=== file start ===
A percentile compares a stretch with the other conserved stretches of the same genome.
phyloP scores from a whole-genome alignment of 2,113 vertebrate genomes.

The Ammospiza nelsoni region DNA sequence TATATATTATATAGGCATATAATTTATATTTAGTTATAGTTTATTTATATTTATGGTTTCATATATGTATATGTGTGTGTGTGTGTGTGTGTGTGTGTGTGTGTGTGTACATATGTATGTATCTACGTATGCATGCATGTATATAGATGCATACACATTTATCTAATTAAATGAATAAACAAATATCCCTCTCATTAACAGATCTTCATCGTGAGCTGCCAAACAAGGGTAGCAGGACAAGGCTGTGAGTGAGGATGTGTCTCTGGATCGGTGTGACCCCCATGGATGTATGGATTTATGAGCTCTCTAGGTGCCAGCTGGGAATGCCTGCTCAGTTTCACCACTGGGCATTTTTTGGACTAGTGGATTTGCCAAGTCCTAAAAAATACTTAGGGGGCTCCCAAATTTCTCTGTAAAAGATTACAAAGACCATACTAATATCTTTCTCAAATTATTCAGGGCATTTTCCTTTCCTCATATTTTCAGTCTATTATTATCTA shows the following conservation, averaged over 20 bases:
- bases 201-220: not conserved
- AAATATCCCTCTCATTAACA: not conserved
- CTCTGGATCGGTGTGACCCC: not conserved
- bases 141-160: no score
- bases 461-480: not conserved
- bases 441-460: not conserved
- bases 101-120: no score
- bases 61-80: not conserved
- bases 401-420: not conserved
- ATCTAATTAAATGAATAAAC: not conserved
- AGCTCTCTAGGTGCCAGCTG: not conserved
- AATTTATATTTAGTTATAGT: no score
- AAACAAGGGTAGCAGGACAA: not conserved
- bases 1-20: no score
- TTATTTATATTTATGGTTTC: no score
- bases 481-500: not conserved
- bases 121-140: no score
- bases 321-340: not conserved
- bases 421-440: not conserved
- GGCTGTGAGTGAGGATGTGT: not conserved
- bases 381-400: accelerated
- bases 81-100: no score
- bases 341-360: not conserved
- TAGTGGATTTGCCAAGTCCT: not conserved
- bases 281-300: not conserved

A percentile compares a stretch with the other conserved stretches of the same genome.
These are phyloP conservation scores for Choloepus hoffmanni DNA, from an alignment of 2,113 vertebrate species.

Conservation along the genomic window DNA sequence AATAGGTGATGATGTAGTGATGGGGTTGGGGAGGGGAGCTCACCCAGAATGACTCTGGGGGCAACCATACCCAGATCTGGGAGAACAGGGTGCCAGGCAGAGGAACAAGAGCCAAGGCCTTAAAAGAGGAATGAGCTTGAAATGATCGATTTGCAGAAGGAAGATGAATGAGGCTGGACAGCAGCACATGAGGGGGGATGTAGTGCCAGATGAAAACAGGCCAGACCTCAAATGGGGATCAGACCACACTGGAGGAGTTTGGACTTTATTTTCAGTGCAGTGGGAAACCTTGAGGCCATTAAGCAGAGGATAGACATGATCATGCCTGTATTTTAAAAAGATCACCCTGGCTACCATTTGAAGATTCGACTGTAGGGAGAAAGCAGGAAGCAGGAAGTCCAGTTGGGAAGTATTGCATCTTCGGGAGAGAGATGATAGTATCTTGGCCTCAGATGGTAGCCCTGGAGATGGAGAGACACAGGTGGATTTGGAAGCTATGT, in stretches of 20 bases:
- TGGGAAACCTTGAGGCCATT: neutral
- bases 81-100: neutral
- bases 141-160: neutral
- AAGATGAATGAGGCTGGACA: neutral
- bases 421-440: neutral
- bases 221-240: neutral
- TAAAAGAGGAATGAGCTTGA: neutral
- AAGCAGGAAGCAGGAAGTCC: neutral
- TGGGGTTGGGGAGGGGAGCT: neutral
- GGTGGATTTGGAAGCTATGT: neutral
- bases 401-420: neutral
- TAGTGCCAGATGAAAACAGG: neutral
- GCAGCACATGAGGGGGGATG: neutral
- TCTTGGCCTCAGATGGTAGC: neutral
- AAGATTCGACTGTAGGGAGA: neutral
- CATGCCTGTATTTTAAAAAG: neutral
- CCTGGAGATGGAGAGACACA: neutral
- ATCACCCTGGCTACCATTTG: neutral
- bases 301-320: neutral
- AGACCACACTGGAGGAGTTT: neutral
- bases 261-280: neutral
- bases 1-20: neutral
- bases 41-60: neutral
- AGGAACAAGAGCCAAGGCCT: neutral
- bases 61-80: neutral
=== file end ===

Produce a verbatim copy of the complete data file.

A percentile compares a stretch with the other conserved stretches of the same genome.
phyloP scores from a whole-genome alignment of 2,113 vertebrate genomes.

The Ammospiza nelsoni region DNA sequence TATATATTATATAGGCATATAATTTATATTTAGTTATAGTTTATTTATATTTATGGTTTCATATATGTATATGTGTGTGTGTGTGTGTGTGTGTGTGTGTGTGTGTGTACATATGTATGTATCTACGTATGCATGCATGTATATAGATGCATACACATTTATCTAATTAAATGAATAAACAAATATCCCTCTCATTAACAGATCTTCATCGTGAGCTGCCAAACAAGGGTAGCAGGACAAGGCTGTGAGTGAGGATGTGTCTCTGGATCGGTGTGACCCCCATGGATGTATGGATTTATGAGCTCTCTAGGTGCCAGCTGGGAATGCCTGCTCAGTTTCACCACTGGGCATTTTTTGGACTAGTGGATTTGCCAAGTCCTAAAAAATACTTAGGGGGCTCCCAAATTTCTCTGTAAAAGATTACAAAGACCATACTAATATCTTTCTCAAATTATTCAGGGCATTTTCCTTTCCTCATATTTTCAGTCTATTATTATCTA shows the following conservation, averaged over 20 bases:
- bases 201-220: not conserved
- AAATATCCCTCTCATTAACA: not conserved
- CTCTGGATCGGTGTGACCCC: not conserved
- bases 141-160: no score
- bases 461-480: not conserved
- bases 441-460: not conserved
- bases 101-120: no score
- bases 61-80: not conserved
- bases 401-420: not conserved
- ATCTAATTAAATGAATAAAC: not conserved
- AGCTCTCTAGGTGCCAGCTG: not conserved
- AATTTATATTTAGTTATAGT: no score
- AAACAAGGGTAGCAGGACAA: not conserved
- bases 1-20: no score
- TTATTTATATTTATGGTTTC: no score
- bases 481-500: not conserved
- bases 121-140: no score
- bases 321-340: not conserved
- bases 421-440: not conserved
- GGCTGTGAGTGAGGATGTGT: not conserved
- bases 381-400: accelerated
- bases 81-100: no score
- bases 341-360: not conserved
- TAGTGGATTTGCCAAGTCCT: not conserved
- bases 281-300: not conserved

A percentile compares a stretch with the other conserved stretches of the same genome.
These are phyloP conservation scores for Choloepus hoffmanni DNA, from an alignment of 2,113 vertebrate species.

Conservation along the genomic window DNA sequence AATAGGTGATGATGTAGTGATGGGGTTGGGGAGGGGAGCTCACCCAGAATGACTCTGGGGGCAACCATACCCAGATCTGGGAGAACAGGGTGCCAGGCAGAGGAACAAGAGCCAAGGCCTTAAAAGAGGAATGAGCTTGAAATGATCGATTTGCAGAAGGAAGATGAATGAGGCTGGACAGCAGCACATGAGGGGGGATGTAGTGCCAGATGAAAACAGGCCAGACCTCAAATGGGGATCAGACCACACTGGAGGAGTTTGGACTTTATTTTCAGTGCAGTGGGAAACCTTGAGGCCATTAAGCAGAGGATAGACATGATCATGCCTGTATTTTAAAAAGATCACCCTGGCTACCATTTGAAGATTCGACTGTAGGGAGAAAGCAGGAAGCAGGAAGTCCAGTTGGGAAGTATTGCATCTTCGGGAGAGAGATGATAGTATCTTGGCCTCAGATGGTAGCCCTGGAGATGGAGAGACACAGGTGGATTTGGAAGCTATGT, in stretches of 20 bases:
- TGGGAAACCTTGAGGCCATT: neutral
- bases 81-100: neutral
- bases 141-160: neutral
- AAGATGAATGAGGCTGGACA: neutral
- bases 421-440: neutral
- bases 221-240: neutral
- TAAAAGAGGAATGAGCTTGA: neutral
- AAGCAGGAAGCAGGAAGTCC: neutral
- TGGGGTTGGGGAGGGGAGCT: neutral
- GGTGGATTTGGAAGCTATGT: neutral
- bases 401-420: neutral
- TAGTGCCAGATGAAAACAGG: neutral
- GCAGCACATGAGGGGGGATG: neutral
- TCTTGGCCTCAGATGGTAGC: neutral
- AAGATTCGACTGTAGGGAGA: neutral
- CATGCCTGTATTTTAAAAAG: neutral
- CCTGGAGATGGAGAGACACA: neutral
- ATCACCCTGGCTACCATTTG: neutral
- bases 301-320: neutral
- AGACCACACTGGAGGAGTTT: neutral
- bases 261-280: neutral
- bases 1-20: neutral
- bases 41-60: neutral
- AGGAACAAGAGCCAAGGCCT: neutral
- bases 61-80: neutral